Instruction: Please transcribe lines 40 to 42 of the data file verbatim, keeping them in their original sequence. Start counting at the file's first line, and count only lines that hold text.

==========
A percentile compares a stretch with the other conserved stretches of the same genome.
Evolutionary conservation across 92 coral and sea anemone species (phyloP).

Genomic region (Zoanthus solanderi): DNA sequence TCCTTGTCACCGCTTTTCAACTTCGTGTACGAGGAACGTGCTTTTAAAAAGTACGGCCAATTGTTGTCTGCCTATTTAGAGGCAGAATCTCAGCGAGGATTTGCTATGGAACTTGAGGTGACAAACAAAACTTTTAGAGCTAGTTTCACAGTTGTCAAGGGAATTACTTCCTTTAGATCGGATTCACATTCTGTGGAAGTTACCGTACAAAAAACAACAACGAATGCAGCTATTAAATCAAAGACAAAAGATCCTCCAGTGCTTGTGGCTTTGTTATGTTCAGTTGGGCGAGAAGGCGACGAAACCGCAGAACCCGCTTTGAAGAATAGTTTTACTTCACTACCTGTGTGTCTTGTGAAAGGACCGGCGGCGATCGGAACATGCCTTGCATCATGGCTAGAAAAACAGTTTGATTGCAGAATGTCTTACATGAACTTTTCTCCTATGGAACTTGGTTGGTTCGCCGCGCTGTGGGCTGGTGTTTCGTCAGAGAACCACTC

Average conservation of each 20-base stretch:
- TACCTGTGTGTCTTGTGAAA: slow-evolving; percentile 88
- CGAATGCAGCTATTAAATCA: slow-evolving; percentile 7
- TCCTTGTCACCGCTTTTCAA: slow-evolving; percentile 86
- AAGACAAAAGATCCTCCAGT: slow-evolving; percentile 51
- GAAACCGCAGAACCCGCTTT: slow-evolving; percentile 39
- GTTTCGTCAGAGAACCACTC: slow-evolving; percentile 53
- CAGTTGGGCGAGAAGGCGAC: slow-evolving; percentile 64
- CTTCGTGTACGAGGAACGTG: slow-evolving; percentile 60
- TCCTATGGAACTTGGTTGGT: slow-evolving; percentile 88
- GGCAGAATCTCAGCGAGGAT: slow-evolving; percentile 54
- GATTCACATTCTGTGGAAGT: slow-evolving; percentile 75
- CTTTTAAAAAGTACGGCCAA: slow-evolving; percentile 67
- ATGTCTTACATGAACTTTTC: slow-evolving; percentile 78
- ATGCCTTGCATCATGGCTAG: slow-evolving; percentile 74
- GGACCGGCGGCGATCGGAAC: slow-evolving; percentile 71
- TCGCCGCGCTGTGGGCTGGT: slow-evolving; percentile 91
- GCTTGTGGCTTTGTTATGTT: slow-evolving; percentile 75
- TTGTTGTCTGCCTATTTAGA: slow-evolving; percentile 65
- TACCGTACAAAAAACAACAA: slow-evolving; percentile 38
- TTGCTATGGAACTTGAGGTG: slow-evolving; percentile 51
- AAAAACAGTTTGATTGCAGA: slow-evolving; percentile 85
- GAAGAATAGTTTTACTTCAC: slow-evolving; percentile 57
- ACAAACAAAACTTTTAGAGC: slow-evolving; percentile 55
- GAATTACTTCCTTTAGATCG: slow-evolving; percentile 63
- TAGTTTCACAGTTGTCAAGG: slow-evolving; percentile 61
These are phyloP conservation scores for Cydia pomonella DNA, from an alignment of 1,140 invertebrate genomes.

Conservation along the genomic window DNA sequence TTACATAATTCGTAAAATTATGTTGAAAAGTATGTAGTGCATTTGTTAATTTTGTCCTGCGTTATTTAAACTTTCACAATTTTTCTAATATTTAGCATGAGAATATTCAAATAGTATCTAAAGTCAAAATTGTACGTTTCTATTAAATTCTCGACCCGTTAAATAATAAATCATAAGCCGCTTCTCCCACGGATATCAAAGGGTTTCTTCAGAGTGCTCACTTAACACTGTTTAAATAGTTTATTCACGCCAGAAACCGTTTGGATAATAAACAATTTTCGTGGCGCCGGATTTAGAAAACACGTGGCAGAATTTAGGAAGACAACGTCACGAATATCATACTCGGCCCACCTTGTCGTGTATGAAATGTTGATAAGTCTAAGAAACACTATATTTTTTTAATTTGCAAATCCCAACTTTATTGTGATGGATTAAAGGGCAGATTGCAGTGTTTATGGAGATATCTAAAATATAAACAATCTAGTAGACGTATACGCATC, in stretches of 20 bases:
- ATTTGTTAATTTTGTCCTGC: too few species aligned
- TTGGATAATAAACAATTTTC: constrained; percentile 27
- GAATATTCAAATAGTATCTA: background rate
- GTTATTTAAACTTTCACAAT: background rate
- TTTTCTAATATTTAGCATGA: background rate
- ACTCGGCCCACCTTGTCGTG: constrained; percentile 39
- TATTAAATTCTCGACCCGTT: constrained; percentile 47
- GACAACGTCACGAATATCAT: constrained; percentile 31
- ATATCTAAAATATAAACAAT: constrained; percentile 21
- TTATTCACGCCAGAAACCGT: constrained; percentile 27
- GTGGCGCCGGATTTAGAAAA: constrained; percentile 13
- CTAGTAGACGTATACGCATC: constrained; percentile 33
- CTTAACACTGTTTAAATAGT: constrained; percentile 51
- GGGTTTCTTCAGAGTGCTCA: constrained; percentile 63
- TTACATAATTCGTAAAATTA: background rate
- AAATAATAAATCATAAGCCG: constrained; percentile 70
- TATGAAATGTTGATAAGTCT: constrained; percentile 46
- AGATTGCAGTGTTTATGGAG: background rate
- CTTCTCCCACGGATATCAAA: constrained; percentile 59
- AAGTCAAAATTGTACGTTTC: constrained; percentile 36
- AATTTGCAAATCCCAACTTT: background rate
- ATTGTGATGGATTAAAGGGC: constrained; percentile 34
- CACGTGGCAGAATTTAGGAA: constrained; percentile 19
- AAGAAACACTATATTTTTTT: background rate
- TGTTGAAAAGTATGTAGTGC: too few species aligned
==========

- ATATCTAAAATATAAACAAT: constrained; percentile 21
- TTATTCACGCCAGAAACCGT: constrained; percentile 27
- GTGGCGCCGGATTTAGAAAA: constrained; percentile 13